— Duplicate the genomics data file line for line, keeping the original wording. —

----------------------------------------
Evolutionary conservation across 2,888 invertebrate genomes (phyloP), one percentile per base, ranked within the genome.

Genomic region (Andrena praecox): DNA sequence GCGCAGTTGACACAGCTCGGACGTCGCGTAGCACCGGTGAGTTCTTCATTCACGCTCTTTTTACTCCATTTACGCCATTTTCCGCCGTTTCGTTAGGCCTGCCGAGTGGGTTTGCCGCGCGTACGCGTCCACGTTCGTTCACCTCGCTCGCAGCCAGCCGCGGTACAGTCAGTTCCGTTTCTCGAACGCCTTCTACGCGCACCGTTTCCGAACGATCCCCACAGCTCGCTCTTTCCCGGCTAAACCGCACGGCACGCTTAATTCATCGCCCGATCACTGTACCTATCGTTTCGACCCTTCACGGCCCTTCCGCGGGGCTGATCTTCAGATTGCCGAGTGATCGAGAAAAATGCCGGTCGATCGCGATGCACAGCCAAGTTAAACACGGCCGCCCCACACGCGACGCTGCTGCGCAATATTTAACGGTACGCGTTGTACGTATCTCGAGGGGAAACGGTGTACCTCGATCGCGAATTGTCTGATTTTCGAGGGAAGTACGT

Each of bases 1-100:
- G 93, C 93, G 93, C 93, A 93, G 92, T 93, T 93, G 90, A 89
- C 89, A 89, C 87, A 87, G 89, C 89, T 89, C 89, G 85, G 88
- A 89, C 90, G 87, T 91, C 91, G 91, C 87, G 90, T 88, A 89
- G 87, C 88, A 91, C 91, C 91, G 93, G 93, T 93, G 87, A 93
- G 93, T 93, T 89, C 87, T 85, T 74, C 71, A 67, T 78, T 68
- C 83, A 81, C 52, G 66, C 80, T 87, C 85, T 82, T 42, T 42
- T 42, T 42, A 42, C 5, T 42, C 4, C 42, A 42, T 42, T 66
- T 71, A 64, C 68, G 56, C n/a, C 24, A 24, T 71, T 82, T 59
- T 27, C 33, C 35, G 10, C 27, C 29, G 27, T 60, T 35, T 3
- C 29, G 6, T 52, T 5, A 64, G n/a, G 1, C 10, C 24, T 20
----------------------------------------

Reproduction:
Evolutionary conservation across 2,888 invertebrate genomes (phyloP), one percentile per base, ranked within the genome.

Genomic region (Andrena praecox): DNA sequence GCGCAGTTGACACAGCTCGGACGTCGCGTAGCACCGGTGAGTTCTTCATTCACGCTCTTTTTACTCCATTTACGCCATTTTCCGCCGTTTCGTTAGGCCTGCCGAGTGGGTTTGCCGCGCGTACGCGTCCACGTTCGTTCACCTCGCTCGCAGCCAGCCGCGGTACAGTCAGTTCCGTTTCTCGAACGCCTTCTACGCGCACCGTTTCCGAACGATCCCCACAGCTCGCTCTTTCCCGGCTAAACCGCACGGCACGCTTAATTCATCGCCCGATCACTGTACCTATCGTTTCGACCCTTCACGGCCCTTCCGCGGGGCTGATCTTCAGATTGCCGAGTGATCGAGAAAAATGCCGGTCGATCGCGATGCACAGCCAAGTTAAACACGGCCGCCCCACACGCGACGCTGCTGCGCAATATTTAACGGTACGCGTTGTACGTATCTCGAGGGGAAACGGTGTACCTCGATCGCGAATTGTCTGATTTTCGAGGGAAGTACGT

Each of bases 1-100:
- G 93, C 93, G 93, C 93, A 93, G 92, T 93, T 93, G 90, A 89
- C 89, A 89, C 87, A 87, G 89, C 89, T 89, C 89, G 85, G 88
- A 89, C 90, G 87, T 91, C 91, G 91, C 87, G 90, T 88, A 89
- G 87, C 88, A 91, C 91, C 91, G 93, G 93, T 93, G 87, A 93
- G 93, T 93, T 89, C 87, T 85, T 74, C 71, A 67, T 78, T 68
- C 83, A 81, C 52, G 66, C 80, T 87, C 85, T 82, T 42, T 42
- T 42, T 42, A 42, C 5, T 42, C 4, C 42, A 42, T 42, T 66
- T 71, A 64, C 68, G 56, C n/a, C 24, A 24, T 71, T 82, T 59
- T 27, C 33, C 35, G 10, C 27, C 29, G 27, T 60, T 35, T 3
- C 29, G 6, T 52, T 5, A 64, G n/a, G 1, C 10, C 24, T 20